Walk into The Tiger Cooler and attempt to eat a wasteless meal. The task is nearly impossible.
The modern Cooler building was constructed in 1997 with efficiency and planned obsolescence etched into the master plan. The building and operations have remained virtually the same ever since, but student consumption consciousness and dietary habits have evolved. Environmental awareness is at the forefront of people’s minds and the vegetarian, vegan and gluten-free revolutions are upon us. Unfortunately, The Cooler does not have the structural capacity to keep up with the times. Students’ dietary desires have grown beyond the capacity of The Cooler’s facilities.
The Tiger Cooler has come a long way from the snack shack under the Marketplace that it used to be. The “new” building, which was converted in 1997 from a student recreation room into a makeshift, small-scale dining space, has become a major space for students to grab a meal and late night munchies.
Last year approximately one out of every three Meal Plan dollars were spent at The Cooler, according to Campus Dining statistics. Similarly, about one-third of all food transactions occurred at The Cooler, totaling more than 300,000 card swipes last year. Despite these huge increases in patronage, The Cooler has not received a structural upgrade. The Cooler has been forced to turn to packaged food because of its outdated facilitates and students are forced to bare the burden.
Students often criticize the waste they are forced to produce at The Cooler, along with the perceived lack of nutritional options (the truth behind which is up for debate).
Associated Students of Occidental College Junior Class Senator and politics major Trace Larabee recently led a bracelet campaign aimed at getting students to be aware of their plastic consumption, asking students to make a week-long pledge to not use plastic products at the Marketplace.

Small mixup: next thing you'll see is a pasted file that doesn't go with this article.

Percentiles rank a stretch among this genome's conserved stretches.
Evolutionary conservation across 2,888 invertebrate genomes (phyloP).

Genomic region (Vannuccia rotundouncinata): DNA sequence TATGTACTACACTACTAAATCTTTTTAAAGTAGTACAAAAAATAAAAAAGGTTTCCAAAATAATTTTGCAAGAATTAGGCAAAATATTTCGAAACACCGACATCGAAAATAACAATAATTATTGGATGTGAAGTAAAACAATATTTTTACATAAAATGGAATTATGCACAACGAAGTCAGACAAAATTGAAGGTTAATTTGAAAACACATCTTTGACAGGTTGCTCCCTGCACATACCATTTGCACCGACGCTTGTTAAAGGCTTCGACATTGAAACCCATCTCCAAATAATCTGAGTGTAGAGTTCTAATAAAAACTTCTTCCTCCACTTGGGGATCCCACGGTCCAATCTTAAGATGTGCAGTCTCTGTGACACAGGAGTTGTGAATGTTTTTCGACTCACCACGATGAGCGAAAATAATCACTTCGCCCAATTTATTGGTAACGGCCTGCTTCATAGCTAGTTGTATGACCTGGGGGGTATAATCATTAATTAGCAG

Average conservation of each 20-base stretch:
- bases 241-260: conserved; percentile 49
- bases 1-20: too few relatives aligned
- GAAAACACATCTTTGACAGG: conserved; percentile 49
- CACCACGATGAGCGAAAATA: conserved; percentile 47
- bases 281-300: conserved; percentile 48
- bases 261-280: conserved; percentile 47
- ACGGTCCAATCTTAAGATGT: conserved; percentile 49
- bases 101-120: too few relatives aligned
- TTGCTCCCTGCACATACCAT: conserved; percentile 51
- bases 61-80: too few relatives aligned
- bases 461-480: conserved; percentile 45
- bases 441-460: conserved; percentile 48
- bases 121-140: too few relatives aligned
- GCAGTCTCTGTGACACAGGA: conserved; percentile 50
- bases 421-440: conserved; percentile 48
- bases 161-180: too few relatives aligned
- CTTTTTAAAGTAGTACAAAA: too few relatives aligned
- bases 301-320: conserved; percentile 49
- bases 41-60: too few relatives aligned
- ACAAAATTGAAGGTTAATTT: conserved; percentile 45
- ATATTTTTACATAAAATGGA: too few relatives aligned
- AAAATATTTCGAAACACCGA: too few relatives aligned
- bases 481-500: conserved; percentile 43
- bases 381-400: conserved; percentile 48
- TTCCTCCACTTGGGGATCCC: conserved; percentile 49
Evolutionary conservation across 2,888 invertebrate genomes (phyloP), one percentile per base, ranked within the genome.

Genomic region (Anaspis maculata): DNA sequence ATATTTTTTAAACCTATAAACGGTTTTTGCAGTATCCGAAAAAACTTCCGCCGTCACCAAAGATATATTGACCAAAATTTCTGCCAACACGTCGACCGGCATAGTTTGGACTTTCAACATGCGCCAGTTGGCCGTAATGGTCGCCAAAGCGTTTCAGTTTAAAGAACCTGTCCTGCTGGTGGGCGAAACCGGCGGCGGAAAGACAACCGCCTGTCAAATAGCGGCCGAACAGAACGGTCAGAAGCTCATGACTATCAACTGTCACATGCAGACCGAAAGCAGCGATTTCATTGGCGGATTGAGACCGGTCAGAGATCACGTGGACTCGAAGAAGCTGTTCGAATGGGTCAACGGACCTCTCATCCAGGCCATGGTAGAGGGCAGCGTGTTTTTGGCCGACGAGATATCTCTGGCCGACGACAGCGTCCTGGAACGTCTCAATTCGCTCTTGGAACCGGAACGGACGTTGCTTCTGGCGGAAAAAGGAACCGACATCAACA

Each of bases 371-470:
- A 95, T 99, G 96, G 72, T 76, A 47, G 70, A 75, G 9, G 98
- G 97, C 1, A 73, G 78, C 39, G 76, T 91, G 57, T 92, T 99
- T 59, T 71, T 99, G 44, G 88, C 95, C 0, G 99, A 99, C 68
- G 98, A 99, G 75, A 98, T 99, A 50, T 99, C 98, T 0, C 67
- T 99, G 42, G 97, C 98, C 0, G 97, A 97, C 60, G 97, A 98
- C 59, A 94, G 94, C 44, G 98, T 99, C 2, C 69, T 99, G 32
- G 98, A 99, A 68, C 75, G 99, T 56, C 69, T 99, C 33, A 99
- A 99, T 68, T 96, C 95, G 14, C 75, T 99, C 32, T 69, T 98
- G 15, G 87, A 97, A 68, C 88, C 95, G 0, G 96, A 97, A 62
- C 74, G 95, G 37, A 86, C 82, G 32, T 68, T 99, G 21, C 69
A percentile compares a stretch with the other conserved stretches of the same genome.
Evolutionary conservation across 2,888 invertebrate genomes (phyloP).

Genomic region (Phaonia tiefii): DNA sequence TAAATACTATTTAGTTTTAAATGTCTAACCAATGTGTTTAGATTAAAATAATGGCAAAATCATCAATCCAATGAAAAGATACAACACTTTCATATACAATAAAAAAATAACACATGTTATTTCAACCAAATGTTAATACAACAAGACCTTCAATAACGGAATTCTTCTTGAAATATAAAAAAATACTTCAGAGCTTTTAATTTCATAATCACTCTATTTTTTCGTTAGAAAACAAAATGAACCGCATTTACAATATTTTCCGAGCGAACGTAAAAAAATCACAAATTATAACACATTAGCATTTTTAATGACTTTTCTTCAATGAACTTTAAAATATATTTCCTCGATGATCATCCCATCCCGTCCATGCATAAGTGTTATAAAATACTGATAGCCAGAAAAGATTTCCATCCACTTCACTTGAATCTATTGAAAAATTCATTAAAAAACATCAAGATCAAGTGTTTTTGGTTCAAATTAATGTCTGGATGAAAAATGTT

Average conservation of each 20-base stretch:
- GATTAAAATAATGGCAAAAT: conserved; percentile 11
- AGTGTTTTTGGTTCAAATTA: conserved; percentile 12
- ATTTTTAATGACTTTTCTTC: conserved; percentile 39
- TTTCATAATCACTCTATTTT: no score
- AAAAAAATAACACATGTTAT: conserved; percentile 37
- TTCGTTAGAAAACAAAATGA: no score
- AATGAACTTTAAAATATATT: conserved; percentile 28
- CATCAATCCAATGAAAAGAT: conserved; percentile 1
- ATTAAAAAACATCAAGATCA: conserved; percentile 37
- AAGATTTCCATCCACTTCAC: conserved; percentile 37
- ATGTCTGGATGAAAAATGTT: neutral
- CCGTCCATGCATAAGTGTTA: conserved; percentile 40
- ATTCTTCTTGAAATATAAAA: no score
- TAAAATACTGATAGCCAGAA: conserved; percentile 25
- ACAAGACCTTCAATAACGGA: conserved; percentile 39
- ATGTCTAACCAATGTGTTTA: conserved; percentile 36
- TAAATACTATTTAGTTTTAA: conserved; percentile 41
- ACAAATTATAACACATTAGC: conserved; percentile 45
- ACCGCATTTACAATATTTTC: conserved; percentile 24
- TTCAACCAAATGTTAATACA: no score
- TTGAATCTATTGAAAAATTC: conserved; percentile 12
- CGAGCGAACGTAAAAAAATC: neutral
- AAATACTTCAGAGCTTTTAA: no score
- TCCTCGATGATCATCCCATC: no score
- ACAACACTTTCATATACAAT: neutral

“Everything in The Cooler is plastic,” Larabee said. “I would love to see a remodel be more ecologically-minded.”
Other students share this same sentiment.
“My biggest problem with The Cooler is the waste. Unfortunately, it fundamentally lacks the space to change,” Urban and Environmental Policy major Lauren Breynaert (sophomore) said.
The Marketplace has committed to conservation and ecologically sound practices. Breynaert, along with her colleague, undeclared major Dylan Bruce (sophomore), are the current interns for sustainability research for Campus Dining. While they have been part of major accomplishments in the Marketplace, problems with The Cooler are much more difficult to overcome.
“It’s hard to scale up sustainability without scaling up operational capacity,” Bruce said.
The Cooler has made strides forward, but only incrementally. Large condiment containers have been added to lessen the use of individual packets. A water refilling station was added to the outside of the building to reduce plastic water bottle waste. The plastic silverware and coffee cups are now compostable products. Deals with local producers are made whenever it is financially feasible.
Unfortunately, these well-intended projects do little to lessen the magnitude of the problem.